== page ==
Thursday, September 20, 2007

Financial Lessons From My Parents

I am my parents' child, especially with respect personal finance. Many of the lessons were imprinted in me from childhood. Although I didn't know it when I was younger, these lessons have enabled me to manage my personal finances well. Here are the top five lessons from my parents:

  1. Save, and then save some more. My mother is a big saver. She always managed to put part of her household allowance into a savings account. Her savings paid for the down payment of on each of their house, 5 new cars over 40 years and the down payments on investment properties.

    I currently save about 20% of my salary income to hopefully fund a retirement in our forties.

  2. Minimize taxes. My dad would consider strategies that would reduce or defer his taxes. His main tax deferment strategies was to invest in real estate and contribute to tax deductible retirement plans.

    The earnings from my first summer job were used to open an IRA, resulting in no federal or state income tax liability. I also partnered with my dad on two real estate investments, which showed me the tax benefits (e.g. depreciation) of owning rental property.

  3. Choose a college major that leads to a well paying and high demand job. My father had degrees in Chemical and Nuclear engineering. While he worked for different companies, he was always able to get good jobs with commensurate compensation. My mom always encouraged me to be a doctor, which I strongly considered.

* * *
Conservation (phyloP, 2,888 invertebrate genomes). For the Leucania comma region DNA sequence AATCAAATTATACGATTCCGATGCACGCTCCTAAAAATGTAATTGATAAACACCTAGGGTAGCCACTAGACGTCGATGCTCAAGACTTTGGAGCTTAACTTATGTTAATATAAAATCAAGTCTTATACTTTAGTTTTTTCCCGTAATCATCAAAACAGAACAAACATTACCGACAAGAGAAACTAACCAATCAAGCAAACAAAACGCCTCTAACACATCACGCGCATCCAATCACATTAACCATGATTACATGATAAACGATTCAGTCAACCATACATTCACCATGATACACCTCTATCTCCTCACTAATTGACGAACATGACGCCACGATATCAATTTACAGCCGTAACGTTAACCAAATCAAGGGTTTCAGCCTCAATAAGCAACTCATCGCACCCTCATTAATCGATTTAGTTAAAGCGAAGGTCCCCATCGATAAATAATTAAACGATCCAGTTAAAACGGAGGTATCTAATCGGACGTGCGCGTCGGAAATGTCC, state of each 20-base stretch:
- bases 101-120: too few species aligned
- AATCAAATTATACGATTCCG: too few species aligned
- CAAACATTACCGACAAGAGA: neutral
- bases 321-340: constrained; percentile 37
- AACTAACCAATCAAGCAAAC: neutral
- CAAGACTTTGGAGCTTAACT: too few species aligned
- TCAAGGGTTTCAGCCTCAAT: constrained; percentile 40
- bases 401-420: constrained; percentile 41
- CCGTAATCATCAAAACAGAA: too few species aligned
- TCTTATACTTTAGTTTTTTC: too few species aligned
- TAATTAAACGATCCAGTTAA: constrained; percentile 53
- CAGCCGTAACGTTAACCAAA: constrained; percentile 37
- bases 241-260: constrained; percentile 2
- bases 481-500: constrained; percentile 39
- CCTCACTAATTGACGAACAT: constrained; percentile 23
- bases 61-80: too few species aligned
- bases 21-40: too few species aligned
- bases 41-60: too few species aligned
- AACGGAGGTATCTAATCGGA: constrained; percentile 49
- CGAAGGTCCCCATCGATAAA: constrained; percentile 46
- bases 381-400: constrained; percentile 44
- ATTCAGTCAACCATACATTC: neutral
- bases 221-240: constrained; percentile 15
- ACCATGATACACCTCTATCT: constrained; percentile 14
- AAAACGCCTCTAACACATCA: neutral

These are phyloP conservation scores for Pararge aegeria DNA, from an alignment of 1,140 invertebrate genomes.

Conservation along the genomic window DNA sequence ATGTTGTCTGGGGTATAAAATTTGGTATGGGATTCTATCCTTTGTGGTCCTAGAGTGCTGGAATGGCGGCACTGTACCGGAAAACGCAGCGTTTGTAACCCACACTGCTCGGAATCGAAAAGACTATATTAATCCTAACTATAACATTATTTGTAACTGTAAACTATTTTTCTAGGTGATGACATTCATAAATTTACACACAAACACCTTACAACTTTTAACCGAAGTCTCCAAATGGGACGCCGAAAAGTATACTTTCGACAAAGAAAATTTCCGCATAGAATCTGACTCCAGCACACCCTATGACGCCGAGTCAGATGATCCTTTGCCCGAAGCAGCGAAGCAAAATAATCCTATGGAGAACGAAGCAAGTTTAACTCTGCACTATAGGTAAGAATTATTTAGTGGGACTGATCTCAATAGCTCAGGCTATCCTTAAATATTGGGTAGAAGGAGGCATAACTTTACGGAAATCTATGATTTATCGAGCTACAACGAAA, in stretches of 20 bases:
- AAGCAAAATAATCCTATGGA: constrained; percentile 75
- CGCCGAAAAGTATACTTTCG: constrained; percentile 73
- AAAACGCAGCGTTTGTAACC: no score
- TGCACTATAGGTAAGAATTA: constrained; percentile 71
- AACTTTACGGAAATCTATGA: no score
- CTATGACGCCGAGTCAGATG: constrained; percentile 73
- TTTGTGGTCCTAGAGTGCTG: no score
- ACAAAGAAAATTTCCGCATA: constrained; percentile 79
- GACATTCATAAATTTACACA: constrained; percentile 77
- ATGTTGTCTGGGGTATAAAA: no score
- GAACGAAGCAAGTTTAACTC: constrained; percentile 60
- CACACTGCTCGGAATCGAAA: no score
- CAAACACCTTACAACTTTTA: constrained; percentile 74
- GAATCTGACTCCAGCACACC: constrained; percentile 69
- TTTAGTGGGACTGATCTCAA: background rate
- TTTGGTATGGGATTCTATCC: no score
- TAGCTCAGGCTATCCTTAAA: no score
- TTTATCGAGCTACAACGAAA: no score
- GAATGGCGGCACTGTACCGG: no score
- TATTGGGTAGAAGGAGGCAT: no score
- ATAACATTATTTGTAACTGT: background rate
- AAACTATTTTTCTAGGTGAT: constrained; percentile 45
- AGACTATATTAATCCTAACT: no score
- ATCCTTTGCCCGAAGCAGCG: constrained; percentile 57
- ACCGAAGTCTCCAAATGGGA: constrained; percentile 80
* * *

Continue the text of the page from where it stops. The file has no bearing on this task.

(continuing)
I followed in my father's footsteps and majored in Chemical Engineering. The year I graduated, Chemical Engineers were in high demand by oil and chemical companies, resulting in the highest paying starting salaries.

  4. Invest in stocks. My dad believed the stock market was one way to achieve financial independence. He also believe good stock pickers could beat the market.

    Although we each had different approaches, I started investing in individual stocks soon after graduating from college. About 50% of my stock picks for the first 5 years declined significantly in value. I soon learned not losing money was as important as making money:-)

  5. Always take care of oneself, because no one else will. While my dad worked hard and was loyal to his company, he also invested effort in other financial ventures such as the stock market and commercial real estate. Although he never needed it, he made sure that his property an disability insurance would cover potential damages. Finally, while he did benefit from Social Security, he believed one should bear the bulk of the responsibility for one's own retirement.

    I've dabbled in real estate and been moderately successful in the stock market, which has provided additional sources of income. Also, I have also made sure I have had sufficient health, disability and liability insurance coverage, which has served me well at least 2 times. Finally, I've been saving consistently since I was a teenager, and have amassed six times my salary.

For more on Crossing Generations , check back every Thursday for a new segment.

Photo Credit:, Meg Donohue

This is not financial advice. Please consult a professional advisor.

Copyright © 2007 Achievement Catalyst, LLC

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